Development redefined with Docker
Docker is one popular technology amongst people working on containers. And why not, considering the advantages it offers when it comes to portability, isolation, standardization, and choices for programming frameworks? These features make Docker a perfect tool to play around for developers and help clients. In this blog, I am talking about how we at Opcito help our clients to set up a development environment using Docker and Docker Compose. In this particular case, the application used by the client has more than 20 microservices that continuously analyze real-time and historical data. The ever-growing data and analytical operations resulted in some challenges for the development and operations teams. It was difficult for a new developer to start any microservice because of the configurational changes needed on their local setup to start working on any of the services. Interdependency between multiple microservices and programs was making it difficult to test every configuration, which was raising questions on the overall application stability. And in a scenario where the customer wants to work with multiple services on the local system simultaneously, interdependence was creating a problem.
So, how do you solve this puzzle with Docker?
As a developer, you are always looking to minimize the differences between your development environment and production environment. So, in this particular case, Docker helps you to set up the local environment the same as the production environment, and that too without any hassle. With virtualization, you can deploy a Docker container with everything up and running within a few minutes. Containers have the ability to run in an isolated environment and within their own network without being dependent on any other service. You don’t need to install any other service or any dependency for your environment on your machine. All you need is Docker, e.g., want to run some Ruby script but don’t have Ruby installed, no worries, pull a Docker Image of Ruby and up the container. Development is too easy with Docker. Just build the code, deploy it into the server, push the image to the registry, and pull the same image in the production environment.
How to use Docker for a development environment?
The development with Docker is pretty much the same as development in any other environment. You make sure you have some working directory in which your code and other dependency resides and try to run the commands which are used to run your code inside the container. The only change in the above setup is instead of cloning each and every repo for every microservice, you can clone the repo inside the container so that the developer has only one responsibility - pull the Docker image, and the code from the container will be directly copied to volumes on host machine when the containers are up. This will reduce the efforts one has to put in to clone every repo in the initial stage to build Docker Image. So whenever a new developer wants to work on any microservice, he/she just needs to pull the latest Docker image from Docker AWS ECR and up the container. The developer can easily move to any other git branch or create his/her own branch and pull/push the code. This makes the developer’s work easy because there is nothing on the host's local machine; everything is inside the container. The developer just needs to update the code and test it inside the container.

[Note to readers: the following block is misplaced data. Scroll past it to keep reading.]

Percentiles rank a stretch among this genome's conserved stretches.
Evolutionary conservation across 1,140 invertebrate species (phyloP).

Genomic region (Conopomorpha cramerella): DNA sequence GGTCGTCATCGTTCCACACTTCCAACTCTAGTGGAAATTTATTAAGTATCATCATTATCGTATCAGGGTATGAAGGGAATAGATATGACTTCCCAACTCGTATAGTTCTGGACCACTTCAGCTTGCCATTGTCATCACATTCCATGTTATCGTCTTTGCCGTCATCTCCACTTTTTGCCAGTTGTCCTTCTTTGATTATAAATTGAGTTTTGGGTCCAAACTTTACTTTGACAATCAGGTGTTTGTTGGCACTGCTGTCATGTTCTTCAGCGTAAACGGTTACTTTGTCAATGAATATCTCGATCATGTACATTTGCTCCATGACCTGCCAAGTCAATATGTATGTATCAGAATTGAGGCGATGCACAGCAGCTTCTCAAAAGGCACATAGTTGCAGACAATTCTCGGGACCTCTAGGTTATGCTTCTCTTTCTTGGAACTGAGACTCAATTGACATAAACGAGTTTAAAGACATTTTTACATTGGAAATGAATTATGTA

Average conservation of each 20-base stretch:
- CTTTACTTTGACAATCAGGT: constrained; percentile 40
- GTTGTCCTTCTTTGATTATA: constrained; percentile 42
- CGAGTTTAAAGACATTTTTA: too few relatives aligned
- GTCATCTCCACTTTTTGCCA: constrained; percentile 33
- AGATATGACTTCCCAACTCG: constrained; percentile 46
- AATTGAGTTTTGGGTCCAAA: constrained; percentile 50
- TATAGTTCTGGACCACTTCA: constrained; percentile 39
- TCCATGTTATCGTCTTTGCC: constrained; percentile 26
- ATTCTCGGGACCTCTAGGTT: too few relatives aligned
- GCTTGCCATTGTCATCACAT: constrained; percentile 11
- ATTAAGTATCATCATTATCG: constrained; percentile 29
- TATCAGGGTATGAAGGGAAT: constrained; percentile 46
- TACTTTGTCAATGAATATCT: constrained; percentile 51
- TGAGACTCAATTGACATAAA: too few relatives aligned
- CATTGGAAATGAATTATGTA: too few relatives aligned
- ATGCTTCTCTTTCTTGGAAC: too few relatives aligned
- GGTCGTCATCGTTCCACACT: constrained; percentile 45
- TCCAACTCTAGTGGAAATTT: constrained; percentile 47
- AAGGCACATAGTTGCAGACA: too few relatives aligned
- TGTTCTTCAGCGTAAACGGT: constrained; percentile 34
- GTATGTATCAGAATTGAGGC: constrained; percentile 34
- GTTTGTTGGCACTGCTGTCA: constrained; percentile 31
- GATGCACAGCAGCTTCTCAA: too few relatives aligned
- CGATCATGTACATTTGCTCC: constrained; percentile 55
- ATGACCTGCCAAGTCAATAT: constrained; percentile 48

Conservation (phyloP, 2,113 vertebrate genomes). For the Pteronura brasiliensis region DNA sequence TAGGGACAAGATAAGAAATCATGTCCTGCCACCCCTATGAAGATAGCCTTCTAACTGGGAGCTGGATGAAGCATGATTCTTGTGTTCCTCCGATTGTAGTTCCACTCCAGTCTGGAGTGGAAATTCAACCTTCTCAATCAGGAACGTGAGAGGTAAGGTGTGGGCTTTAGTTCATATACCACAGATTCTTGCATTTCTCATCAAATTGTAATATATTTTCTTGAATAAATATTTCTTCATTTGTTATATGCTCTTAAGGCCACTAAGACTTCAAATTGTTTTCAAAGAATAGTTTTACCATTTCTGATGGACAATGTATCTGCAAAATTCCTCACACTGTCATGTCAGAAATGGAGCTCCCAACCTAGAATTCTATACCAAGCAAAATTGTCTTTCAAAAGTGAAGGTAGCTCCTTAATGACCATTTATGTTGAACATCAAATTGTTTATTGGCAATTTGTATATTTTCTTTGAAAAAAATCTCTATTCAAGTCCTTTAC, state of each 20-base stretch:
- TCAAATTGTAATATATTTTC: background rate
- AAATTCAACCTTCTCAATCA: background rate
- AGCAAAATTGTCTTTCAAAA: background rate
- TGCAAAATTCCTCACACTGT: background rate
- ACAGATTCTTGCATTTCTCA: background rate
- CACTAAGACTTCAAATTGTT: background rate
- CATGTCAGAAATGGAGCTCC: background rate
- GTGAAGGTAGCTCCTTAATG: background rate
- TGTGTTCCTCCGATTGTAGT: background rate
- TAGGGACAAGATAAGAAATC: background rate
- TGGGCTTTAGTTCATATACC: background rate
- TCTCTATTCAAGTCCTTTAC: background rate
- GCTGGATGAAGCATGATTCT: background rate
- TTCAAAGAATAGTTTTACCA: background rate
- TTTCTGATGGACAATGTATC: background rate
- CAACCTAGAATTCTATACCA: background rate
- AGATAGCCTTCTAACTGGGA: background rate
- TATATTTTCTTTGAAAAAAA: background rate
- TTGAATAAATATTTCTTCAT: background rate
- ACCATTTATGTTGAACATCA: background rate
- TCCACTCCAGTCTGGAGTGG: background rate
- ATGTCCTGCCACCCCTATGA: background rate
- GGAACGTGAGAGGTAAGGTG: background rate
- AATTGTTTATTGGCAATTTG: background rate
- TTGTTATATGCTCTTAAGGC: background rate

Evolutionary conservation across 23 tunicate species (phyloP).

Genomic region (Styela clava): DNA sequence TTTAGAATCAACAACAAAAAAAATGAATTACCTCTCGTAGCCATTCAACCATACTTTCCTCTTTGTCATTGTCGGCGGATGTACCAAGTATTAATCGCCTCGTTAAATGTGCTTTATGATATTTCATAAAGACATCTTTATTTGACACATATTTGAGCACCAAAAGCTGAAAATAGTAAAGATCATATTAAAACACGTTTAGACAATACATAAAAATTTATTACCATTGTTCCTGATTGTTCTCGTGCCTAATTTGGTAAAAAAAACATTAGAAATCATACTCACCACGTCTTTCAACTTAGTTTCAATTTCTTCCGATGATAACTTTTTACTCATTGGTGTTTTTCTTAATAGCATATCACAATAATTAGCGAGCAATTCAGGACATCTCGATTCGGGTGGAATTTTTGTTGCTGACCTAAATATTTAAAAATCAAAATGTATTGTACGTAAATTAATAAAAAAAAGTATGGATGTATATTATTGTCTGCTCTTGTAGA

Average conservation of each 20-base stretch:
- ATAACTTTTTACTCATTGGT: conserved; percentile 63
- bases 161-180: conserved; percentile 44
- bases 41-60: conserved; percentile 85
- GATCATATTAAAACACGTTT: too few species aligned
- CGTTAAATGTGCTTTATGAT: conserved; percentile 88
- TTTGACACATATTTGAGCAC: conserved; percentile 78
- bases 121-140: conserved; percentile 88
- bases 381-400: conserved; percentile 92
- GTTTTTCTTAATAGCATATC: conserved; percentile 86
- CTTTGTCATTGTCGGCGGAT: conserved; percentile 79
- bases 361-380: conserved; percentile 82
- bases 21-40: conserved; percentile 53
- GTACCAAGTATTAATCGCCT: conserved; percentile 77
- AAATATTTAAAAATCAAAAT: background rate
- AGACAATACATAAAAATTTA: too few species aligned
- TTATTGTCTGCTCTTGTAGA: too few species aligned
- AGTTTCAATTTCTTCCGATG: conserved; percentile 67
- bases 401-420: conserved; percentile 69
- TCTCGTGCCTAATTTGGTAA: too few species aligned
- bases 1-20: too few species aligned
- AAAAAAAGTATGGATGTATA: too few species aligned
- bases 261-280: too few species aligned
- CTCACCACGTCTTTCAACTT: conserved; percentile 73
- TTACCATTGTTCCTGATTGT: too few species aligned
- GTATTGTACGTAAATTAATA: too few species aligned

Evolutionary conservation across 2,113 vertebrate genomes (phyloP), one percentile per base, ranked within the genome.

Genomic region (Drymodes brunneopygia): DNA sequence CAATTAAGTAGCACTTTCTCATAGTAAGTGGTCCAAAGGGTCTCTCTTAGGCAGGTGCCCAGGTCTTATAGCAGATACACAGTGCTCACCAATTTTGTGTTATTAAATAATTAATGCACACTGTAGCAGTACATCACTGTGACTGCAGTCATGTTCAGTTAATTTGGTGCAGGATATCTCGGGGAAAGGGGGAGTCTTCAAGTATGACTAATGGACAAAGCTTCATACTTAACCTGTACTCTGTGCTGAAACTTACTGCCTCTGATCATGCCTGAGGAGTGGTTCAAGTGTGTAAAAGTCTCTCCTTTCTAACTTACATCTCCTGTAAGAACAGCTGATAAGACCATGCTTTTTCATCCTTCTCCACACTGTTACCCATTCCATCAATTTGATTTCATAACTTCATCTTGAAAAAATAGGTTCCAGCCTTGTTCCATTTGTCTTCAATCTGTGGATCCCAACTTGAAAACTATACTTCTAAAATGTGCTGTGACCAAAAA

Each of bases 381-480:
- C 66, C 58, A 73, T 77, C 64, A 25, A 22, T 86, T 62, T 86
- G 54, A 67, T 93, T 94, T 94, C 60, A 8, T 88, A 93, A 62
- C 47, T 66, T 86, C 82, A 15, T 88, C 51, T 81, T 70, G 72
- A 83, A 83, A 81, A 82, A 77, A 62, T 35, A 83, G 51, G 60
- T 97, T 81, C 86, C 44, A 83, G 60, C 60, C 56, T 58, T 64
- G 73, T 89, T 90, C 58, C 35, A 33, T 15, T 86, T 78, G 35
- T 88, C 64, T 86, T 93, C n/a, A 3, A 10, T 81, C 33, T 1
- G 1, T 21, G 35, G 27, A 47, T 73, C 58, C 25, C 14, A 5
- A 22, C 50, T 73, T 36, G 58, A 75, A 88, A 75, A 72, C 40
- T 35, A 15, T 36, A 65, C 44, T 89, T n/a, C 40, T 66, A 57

I have created a Continuous Integration Pipeline(CI) to build Docker images from the master branch. So if there is any code change in the master, the Jenkins job will be triggered, and it will build the new image and push the image to the AWS ECR registry. The developers can pull the latest image anytime they want.
Here is the sample content of the Dockerfile that directs clone data inside the container:
FROM ruby:2.3 RUN mkdir /root/.ssh/ ARG INSTALL_DIR=/home ARG API_PORT=3000 WORKDIR $INSTALL_DIR ADD src/key /root/.ssh/id_rsa RUN chmod 700 /root/.ssh/id_rsa RUN touch /root/.ssh/known_hosts RUN ssh-keyscan github.com >> /root/.ssh/known_hosts RUN git clone firstname.lastname@example.org:xyz.git # run bundle install RUN bundle install EXPOSE $API_PORT CMD ["rails", "server", "-b", "0.0.0.0"]
Sample of docker-compose file:
version: '2' services: backend: Image: backend:latest container_name: backend env_file: - conf.env links: - redis - elasticsearch - logstash - kibana volumes: - "/home/api:/home/api" ports: - "3000:3000" restart: always
The code will be copied to /home/api from the container when the container is up.
Now, as a result, you can:
- Build the dev environment with just a single command, “docker-compose up”
- Test at ease in the development environment
- Get started much faster than before because of the use of Docker containers instead of virtual machines
- Use Docker images instead of setting up a completely new environment for faster deployment
- Manage and scale containers easily
- Resolve the compatibility and maintainability issues with more reliability
- Control and manage the traffic flow in addition to maintaining and isolating the containers from each other for increased security
- Provide consistency across all environments.
So this was all about setting Dockerized environments for developers, where you can easily facilitate communication between containers. Docker makes it as easy as building the code, which simplifies the overall process. It allows you to run many applications on the same hardware configuration. It helps developers to deploy their code on the ready-made customized environment and allows scaling up and down multiple instances.